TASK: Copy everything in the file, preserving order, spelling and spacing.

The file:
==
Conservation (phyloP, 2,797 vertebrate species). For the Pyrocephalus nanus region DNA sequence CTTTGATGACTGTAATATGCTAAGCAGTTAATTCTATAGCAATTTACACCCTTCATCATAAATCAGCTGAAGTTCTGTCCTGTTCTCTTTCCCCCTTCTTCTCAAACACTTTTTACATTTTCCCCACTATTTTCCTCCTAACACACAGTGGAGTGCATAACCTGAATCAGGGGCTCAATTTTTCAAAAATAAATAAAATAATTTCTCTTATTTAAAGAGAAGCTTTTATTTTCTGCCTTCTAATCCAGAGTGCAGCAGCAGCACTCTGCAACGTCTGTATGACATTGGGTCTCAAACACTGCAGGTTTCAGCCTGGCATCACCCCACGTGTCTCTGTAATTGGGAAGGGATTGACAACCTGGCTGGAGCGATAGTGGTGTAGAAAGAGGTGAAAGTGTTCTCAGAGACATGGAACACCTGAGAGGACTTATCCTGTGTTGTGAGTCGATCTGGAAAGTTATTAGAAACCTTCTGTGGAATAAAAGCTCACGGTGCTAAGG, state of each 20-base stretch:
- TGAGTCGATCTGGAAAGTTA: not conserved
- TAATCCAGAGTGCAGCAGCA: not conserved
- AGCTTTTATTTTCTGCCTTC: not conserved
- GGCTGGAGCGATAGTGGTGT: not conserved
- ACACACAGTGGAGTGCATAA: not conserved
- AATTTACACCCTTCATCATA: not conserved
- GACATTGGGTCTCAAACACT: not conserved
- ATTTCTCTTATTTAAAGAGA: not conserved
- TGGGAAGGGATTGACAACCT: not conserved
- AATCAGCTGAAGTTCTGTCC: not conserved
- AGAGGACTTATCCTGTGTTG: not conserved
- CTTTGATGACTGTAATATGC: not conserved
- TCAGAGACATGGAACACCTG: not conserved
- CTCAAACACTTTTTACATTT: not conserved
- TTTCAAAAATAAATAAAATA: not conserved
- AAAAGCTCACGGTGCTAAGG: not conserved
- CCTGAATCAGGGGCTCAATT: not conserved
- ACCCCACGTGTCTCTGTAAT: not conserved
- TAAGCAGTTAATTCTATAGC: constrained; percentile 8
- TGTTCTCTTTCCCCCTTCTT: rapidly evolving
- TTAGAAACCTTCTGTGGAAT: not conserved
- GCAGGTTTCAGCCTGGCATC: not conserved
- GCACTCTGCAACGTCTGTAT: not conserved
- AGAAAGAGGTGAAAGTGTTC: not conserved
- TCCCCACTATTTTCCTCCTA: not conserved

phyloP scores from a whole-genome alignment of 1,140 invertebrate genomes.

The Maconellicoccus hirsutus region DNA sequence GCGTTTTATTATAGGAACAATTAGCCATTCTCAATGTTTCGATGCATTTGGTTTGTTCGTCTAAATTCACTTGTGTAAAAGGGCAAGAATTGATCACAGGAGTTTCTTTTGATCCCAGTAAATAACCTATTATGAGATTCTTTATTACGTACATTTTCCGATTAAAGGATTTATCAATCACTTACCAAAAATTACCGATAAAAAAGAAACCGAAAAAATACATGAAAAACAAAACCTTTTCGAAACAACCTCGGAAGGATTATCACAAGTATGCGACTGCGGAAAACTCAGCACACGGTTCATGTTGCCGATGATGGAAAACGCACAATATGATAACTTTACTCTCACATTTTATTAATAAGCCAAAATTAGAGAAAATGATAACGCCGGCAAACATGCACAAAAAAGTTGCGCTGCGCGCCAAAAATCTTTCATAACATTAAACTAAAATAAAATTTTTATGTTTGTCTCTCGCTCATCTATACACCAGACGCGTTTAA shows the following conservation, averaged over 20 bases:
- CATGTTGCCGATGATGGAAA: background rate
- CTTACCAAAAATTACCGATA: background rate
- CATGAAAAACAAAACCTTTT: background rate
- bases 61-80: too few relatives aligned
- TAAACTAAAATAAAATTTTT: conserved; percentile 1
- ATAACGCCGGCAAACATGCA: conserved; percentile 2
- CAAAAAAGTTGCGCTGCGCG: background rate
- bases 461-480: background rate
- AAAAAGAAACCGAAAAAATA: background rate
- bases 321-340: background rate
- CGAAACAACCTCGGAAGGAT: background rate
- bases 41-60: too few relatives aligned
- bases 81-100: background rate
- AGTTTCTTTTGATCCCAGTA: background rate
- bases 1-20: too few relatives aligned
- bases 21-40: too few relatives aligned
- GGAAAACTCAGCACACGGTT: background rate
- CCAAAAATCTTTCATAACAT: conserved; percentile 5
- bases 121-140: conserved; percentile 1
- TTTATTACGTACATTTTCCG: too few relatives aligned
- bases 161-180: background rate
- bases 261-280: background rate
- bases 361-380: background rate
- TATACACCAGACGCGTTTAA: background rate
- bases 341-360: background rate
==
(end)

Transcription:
Conservation (phyloP, 2,797 vertebrate species). For the Pyrocephalus nanus region DNA sequence CTTTGATGACTGTAATATGCTAAGCAGTTAATTCTATAGCAATTTACACCCTTCATCATAAATCAGCTGAAGTTCTGTCCTGTTCTCTTTCCCCCTTCTTCTCAAACACTTTTTACATTTTCCCCACTATTTTCCTCCTAACACACAGTGGAGTGCATAACCTGAATCAGGGGCTCAATTTTTCAAAAATAAATAAAATAATTTCTCTTATTTAAAGAGAAGCTTTTATTTTCTGCCTTCTAATCCAGAGTGCAGCAGCAGCACTCTGCAACGTCTGTATGACATTGGGTCTCAAACACTGCAGGTTTCAGCCTGGCATCACCCCACGTGTCTCTGTAATTGGGAAGGGATTGACAACCTGGCTGGAGCGATAGTGGTGTAGAAAGAGGTGAAAGTGTTCTCAGAGACATGGAACACCTGAGAGGACTTATCCTGTGTTGTGAGTCGATCTGGAAAGTTATTAGAAACCTTCTGTGGAATAAAAGCTCACGGTGCTAAGG, state of each 20-base stretch:
- TGAGTCGATCTGGAAAGTTA: not conserved
- TAATCCAGAGTGCAGCAGCA: not conserved
- AGCTTTTATTTTCTGCCTTC: not conserved
- GGCTGGAGCGATAGTGGTGT: not conserved
- ACACACAGTGGAGTGCATAA: not conserved
- AATTTACACCCTTCATCATA: not conserved
- GACATTGGGTCTCAAACACT: not conserved
- ATTTCTCTTATTTAAAGAGA: not conserved
- TGGGAAGGGATTGACAACCT: not conserved
- AATCAGCTGAAGTTCTGTCC: not conserved
- AGAGGACTTATCCTGTGTTG: not conserved
- CTTTGATGACTGTAATATGC: not conserved
- TCAGAGACATGGAACACCTG: not conserved
- CTCAAACACTTTTTACATTT: not conserved
- TTTCAAAAATAAATAAAATA: not conserved
- AAAAGCTCACGGTGCTAAGG: not conserved
- CCTGAATCAGGGGCTCAATT: not conserved
- ACCCCACGTGTCTCTGTAAT: not conserved
- TAAGCAGTTAATTCTATAGC: constrained; percentile 8
- TGTTCTCTTTCCCCCTTCTT: rapidly evolving
- TTAGAAACCTTCTGTGGAAT: not conserved
- GCAGGTTTCAGCCTGGCATC: not conserved
- GCACTCTGCAACGTCTGTAT: not conserved
- AGAAAGAGGTGAAAGTGTTC: not conserved
- TCCCCACTATTTTCCTCCTA: not conserved

phyloP scores from a whole-genome alignment of 1,140 invertebrate genomes.

The Maconellicoccus hirsutus region DNA sequence GCGTTTTATTATAGGAACAATTAGCCATTCTCAATGTTTCGATGCATTTGGTTTGTTCGTCTAAATTCACTTGTGTAAAAGGGCAAGAATTGATCACAGGAGTTTCTTTTGATCCCAGTAAATAACCTATTATGAGATTCTTTATTACGTACATTTTCCGATTAAAGGATTTATCAATCACTTACCAAAAATTACCGATAAAAAAGAAACCGAAAAAATACATGAAAAACAAAACCTTTTCGAAACAACCTCGGAAGGATTATCACAAGTATGCGACTGCGGAAAACTCAGCACACGGTTCATGTTGCCGATGATGGAAAACGCACAATATGATAACTTTACTCTCACATTTTATTAATAAGCCAAAATTAGAGAAAATGATAACGCCGGCAAACATGCACAAAAAAGTTGCGCTGCGCGCCAAAAATCTTTCATAACATTAAACTAAAATAAAATTTTTATGTTTGTCTCTCGCTCATCTATACACCAGACGCGTTTAA shows the following conservation, averaged over 20 bases:
- CATGTTGCCGATGATGGAAA: background rate
- CTTACCAAAAATTACCGATA: background rate
- CATGAAAAACAAAACCTTTT: background rate
- bases 61-80: too few relatives aligned
- TAAACTAAAATAAAATTTTT: conserved; percentile 1
- ATAACGCCGGCAAACATGCA: conserved; percentile 2
- CAAAAAAGTTGCGCTGCGCG: background rate
- bases 461-480: background rate
- AAAAAGAAACCGAAAAAATA: background rate
- bases 321-340: background rate
- CGAAACAACCTCGGAAGGAT: background rate
- bases 41-60: too few relatives aligned
- bases 81-100: background rate
- AGTTTCTTTTGATCCCAGTA: background rate
- bases 1-20: too few relatives aligned
- bases 21-40: too few relatives aligned
- GGAAAACTCAGCACACGGTT: background rate
- CCAAAAATCTTTCATAACAT: conserved; percentile 5
- bases 121-140: conserved; percentile 1
- TTTATTACGTACATTTTCCG: too few relatives aligned
- bases 161-180: background rate
- bases 261-280: background rate
- bases 361-380: background rate
- TATACACCAGACGCGTTTAA: background rate
- bases 341-360: background rate